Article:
Both my original Golden Guide and the second edition, published in 1983, covered the whole continent, and both editions called it the Scrub Jay, the range map showing it both in Florida and in the West.
The National Geographic Field Guide, first published in 1983, showed the species as Scrub Jay, but included illustrations of three different plumage types, for "Florida," “interior,” and “west coast.”
National Geographic reused that same plate in the second edition, too, but by the third edition, published in 1999, the guide showed three different species of scrub jays and more. The Florida Scrub-Jay (found only in Florida) and the Island Scrub-Jay (found only on Santa Cruz Island in California’s Channel Islands) were straightforward. But that edition showed two different plumages for the Western Scrub-Jay, and now gave them subspecies names, too: interior, or woodhouseii, and coastal, or californica.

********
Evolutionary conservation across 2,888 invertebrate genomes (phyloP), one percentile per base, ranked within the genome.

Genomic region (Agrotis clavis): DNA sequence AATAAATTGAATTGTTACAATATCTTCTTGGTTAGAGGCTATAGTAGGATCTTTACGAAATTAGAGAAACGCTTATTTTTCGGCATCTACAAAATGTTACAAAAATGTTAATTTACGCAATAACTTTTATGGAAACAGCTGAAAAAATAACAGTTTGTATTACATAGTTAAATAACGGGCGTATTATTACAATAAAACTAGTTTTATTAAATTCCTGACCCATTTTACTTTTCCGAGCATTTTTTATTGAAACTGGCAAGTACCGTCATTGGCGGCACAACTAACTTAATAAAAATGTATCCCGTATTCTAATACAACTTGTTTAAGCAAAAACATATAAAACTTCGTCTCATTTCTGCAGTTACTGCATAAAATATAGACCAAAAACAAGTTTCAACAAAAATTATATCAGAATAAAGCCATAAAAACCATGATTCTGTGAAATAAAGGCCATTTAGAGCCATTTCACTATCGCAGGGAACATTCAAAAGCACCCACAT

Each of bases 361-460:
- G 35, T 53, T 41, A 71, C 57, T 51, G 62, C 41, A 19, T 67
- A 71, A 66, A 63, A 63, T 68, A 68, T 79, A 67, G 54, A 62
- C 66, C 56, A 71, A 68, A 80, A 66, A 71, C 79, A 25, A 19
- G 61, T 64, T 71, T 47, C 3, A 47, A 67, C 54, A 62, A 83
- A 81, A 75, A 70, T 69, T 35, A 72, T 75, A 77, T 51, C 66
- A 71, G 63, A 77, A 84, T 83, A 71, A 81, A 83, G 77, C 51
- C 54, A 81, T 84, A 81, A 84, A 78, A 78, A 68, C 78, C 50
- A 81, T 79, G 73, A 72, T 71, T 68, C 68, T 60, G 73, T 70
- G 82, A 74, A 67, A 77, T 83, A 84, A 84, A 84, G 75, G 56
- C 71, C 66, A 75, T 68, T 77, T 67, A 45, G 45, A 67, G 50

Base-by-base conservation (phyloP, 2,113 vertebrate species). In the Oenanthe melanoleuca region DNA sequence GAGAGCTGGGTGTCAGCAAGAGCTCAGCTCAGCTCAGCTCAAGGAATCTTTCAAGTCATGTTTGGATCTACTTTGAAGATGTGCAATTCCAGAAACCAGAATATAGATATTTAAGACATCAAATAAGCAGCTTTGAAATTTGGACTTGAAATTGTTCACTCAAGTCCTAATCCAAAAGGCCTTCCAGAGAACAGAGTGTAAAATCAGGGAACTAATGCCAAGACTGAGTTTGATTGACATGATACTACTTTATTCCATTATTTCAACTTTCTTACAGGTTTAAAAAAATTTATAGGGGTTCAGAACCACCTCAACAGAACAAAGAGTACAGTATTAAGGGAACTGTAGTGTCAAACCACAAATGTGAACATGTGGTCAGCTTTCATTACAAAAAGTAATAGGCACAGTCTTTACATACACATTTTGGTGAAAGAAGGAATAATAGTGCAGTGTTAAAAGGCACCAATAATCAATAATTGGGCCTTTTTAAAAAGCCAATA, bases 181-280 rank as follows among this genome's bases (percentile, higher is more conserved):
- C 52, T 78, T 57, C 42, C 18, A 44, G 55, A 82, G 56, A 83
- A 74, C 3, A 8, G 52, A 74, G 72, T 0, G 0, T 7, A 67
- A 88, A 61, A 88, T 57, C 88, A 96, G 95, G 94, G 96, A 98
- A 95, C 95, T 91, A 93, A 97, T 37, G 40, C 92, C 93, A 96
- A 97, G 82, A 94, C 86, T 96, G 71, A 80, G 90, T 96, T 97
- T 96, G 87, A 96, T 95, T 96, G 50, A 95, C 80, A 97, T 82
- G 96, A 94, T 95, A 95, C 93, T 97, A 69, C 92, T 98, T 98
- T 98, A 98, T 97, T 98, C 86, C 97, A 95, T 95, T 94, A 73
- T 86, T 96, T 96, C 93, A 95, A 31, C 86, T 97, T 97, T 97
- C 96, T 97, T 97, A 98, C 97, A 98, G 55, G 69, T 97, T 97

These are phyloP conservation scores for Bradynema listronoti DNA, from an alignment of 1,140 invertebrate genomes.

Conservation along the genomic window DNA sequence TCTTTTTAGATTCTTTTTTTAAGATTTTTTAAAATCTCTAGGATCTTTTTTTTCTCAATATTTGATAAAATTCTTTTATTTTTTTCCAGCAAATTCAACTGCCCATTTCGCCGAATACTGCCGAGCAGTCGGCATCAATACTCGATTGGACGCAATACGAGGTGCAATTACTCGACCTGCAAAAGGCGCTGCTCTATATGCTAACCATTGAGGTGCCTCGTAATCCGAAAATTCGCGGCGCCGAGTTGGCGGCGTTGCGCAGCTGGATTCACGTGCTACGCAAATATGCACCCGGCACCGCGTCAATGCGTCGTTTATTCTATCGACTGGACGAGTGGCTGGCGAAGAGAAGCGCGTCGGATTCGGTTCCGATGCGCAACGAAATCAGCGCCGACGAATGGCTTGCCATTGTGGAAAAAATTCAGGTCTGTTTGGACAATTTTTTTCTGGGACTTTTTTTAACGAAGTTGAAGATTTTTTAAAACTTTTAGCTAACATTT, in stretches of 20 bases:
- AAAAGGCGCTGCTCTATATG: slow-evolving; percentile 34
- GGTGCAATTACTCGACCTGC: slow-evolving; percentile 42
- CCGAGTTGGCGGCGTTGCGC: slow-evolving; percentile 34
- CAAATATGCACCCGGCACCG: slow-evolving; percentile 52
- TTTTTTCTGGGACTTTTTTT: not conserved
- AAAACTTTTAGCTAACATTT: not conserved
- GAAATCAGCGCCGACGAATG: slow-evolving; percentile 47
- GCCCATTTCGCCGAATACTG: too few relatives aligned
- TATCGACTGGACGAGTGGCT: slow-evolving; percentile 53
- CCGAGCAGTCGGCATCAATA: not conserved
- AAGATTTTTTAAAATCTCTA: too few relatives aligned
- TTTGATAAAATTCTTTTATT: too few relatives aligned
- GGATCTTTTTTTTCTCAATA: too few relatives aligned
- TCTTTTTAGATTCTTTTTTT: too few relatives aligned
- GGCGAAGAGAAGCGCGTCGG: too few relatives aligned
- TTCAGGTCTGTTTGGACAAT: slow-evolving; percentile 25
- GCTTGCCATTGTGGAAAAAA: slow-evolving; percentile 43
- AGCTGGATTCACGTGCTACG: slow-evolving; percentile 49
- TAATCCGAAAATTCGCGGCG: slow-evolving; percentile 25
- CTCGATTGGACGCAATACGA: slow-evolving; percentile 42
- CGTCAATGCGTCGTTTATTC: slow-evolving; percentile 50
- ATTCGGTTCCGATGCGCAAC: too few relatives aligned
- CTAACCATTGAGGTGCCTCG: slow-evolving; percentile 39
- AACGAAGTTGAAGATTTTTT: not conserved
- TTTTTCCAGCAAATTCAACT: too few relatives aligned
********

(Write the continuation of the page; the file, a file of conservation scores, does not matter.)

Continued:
That page stayed the same in the fourth and fifth editions, but by the sixth edition, it gave detailed plumage descriptions of the coastal and three different types of interior Western Scrub-Jays, illustrating the Texas Hill Country type, texana, separately from the nevadae subspecies and noting that the woodhouseii subspecies was similar to nevadae.
When the seventh edition came out, the California Scrub-Jay, which had previously been called the "coastal form," had been split as a separate species. Now the three interior subspecies form a new species called the Woodhouse’s Scrub-Jay. This newest edition of the National Geographic guide is still showing two types, the nevadae type which it says is pale like the woodhouseii subspecies, and the texana form found in Texas Hill Country.
Perhaps by the time the next edition comes out, we’ll have added the Nevada (which I've seen in Arizona and Colorado, too) Scrub-Jay and/or the Texas Scrub-Jay. All that from what was once just the plain old Scrub Jay.